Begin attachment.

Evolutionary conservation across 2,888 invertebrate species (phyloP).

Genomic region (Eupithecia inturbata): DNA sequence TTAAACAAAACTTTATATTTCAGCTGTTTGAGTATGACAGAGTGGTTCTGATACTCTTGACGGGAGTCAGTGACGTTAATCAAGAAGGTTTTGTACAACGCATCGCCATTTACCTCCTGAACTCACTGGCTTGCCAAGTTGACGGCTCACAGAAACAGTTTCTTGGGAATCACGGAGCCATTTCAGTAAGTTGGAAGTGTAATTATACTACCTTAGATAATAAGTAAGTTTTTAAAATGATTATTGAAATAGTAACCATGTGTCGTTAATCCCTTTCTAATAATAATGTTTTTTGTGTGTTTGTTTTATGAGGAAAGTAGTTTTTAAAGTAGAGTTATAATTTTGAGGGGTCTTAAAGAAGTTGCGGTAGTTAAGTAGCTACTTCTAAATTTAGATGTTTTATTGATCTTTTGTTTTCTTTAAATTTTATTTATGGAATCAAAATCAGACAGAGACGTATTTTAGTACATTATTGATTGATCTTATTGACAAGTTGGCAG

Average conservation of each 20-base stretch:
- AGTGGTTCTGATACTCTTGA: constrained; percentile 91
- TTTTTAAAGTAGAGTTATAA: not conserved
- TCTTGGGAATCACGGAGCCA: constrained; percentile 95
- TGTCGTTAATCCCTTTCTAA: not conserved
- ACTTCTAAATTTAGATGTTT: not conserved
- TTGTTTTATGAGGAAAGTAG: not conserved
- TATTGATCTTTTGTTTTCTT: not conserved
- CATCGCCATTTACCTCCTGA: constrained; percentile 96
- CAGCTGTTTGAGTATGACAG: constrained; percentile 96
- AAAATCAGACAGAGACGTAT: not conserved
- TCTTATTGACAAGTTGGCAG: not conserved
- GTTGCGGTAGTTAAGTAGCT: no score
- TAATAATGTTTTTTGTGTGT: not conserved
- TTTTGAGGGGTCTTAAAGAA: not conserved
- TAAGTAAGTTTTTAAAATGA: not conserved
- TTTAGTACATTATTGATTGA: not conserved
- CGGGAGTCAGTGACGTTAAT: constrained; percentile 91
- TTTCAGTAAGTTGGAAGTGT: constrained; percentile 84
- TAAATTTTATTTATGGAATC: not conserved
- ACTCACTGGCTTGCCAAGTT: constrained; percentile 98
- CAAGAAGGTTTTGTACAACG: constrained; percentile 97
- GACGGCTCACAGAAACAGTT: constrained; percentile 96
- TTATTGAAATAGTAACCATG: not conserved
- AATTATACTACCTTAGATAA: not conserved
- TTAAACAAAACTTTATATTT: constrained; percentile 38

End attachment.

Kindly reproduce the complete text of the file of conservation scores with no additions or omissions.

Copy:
Evolutionary conservation across 2,888 invertebrate species (phyloP).

Genomic region (Eupithecia inturbata): DNA sequence TTAAACAAAACTTTATATTTCAGCTGTTTGAGTATGACAGAGTGGTTCTGATACTCTTGACGGGAGTCAGTGACGTTAATCAAGAAGGTTTTGTACAACGCATCGCCATTTACCTCCTGAACTCACTGGCTTGCCAAGTTGACGGCTCACAGAAACAGTTTCTTGGGAATCACGGAGCCATTTCAGTAAGTTGGAAGTGTAATTATACTACCTTAGATAATAAGTAAGTTTTTAAAATGATTATTGAAATAGTAACCATGTGTCGTTAATCCCTTTCTAATAATAATGTTTTTTGTGTGTTTGTTTTATGAGGAAAGTAGTTTTTAAAGTAGAGTTATAATTTTGAGGGGTCTTAAAGAAGTTGCGGTAGTTAAGTAGCTACTTCTAAATTTAGATGTTTTATTGATCTTTTGTTTTCTTTAAATTTTATTTATGGAATCAAAATCAGACAGAGACGTATTTTAGTACATTATTGATTGATCTTATTGACAAGTTGGCAG

Average conservation of each 20-base stretch:
- AGTGGTTCTGATACTCTTGA: constrained; percentile 91
- TTTTTAAAGTAGAGTTATAA: not conserved
- TCTTGGGAATCACGGAGCCA: constrained; percentile 95
- TGTCGTTAATCCCTTTCTAA: not conserved
- ACTTCTAAATTTAGATGTTT: not conserved
- TTGTTTTATGAGGAAAGTAG: not conserved
- TATTGATCTTTTGTTTTCTT: not conserved
- CATCGCCATTTACCTCCTGA: constrained; percentile 96
- CAGCTGTTTGAGTATGACAG: constrained; percentile 96
- AAAATCAGACAGAGACGTAT: not conserved
- TCTTATTGACAAGTTGGCAG: not conserved
- GTTGCGGTAGTTAAGTAGCT: no score
- TAATAATGTTTTTTGTGTGT: not conserved
- TTTTGAGGGGTCTTAAAGAA: not conserved
- TAAGTAAGTTTTTAAAATGA: not conserved
- TTTAGTACATTATTGATTGA: not conserved
- CGGGAGTCAGTGACGTTAAT: constrained; percentile 91
- TTTCAGTAAGTTGGAAGTGT: constrained; percentile 84
- TAAATTTTATTTATGGAATC: not conserved
- ACTCACTGGCTTGCCAAGTT: constrained; percentile 98
- CAAGAAGGTTTTGTACAACG: constrained; percentile 97
- GACGGCTCACAGAAACAGTT: constrained; percentile 96
- TTATTGAAATAGTAACCATG: not conserved
- AATTATACTACCTTAGATAA: not conserved
- TTAAACAAAACTTTATATTT: constrained; percentile 38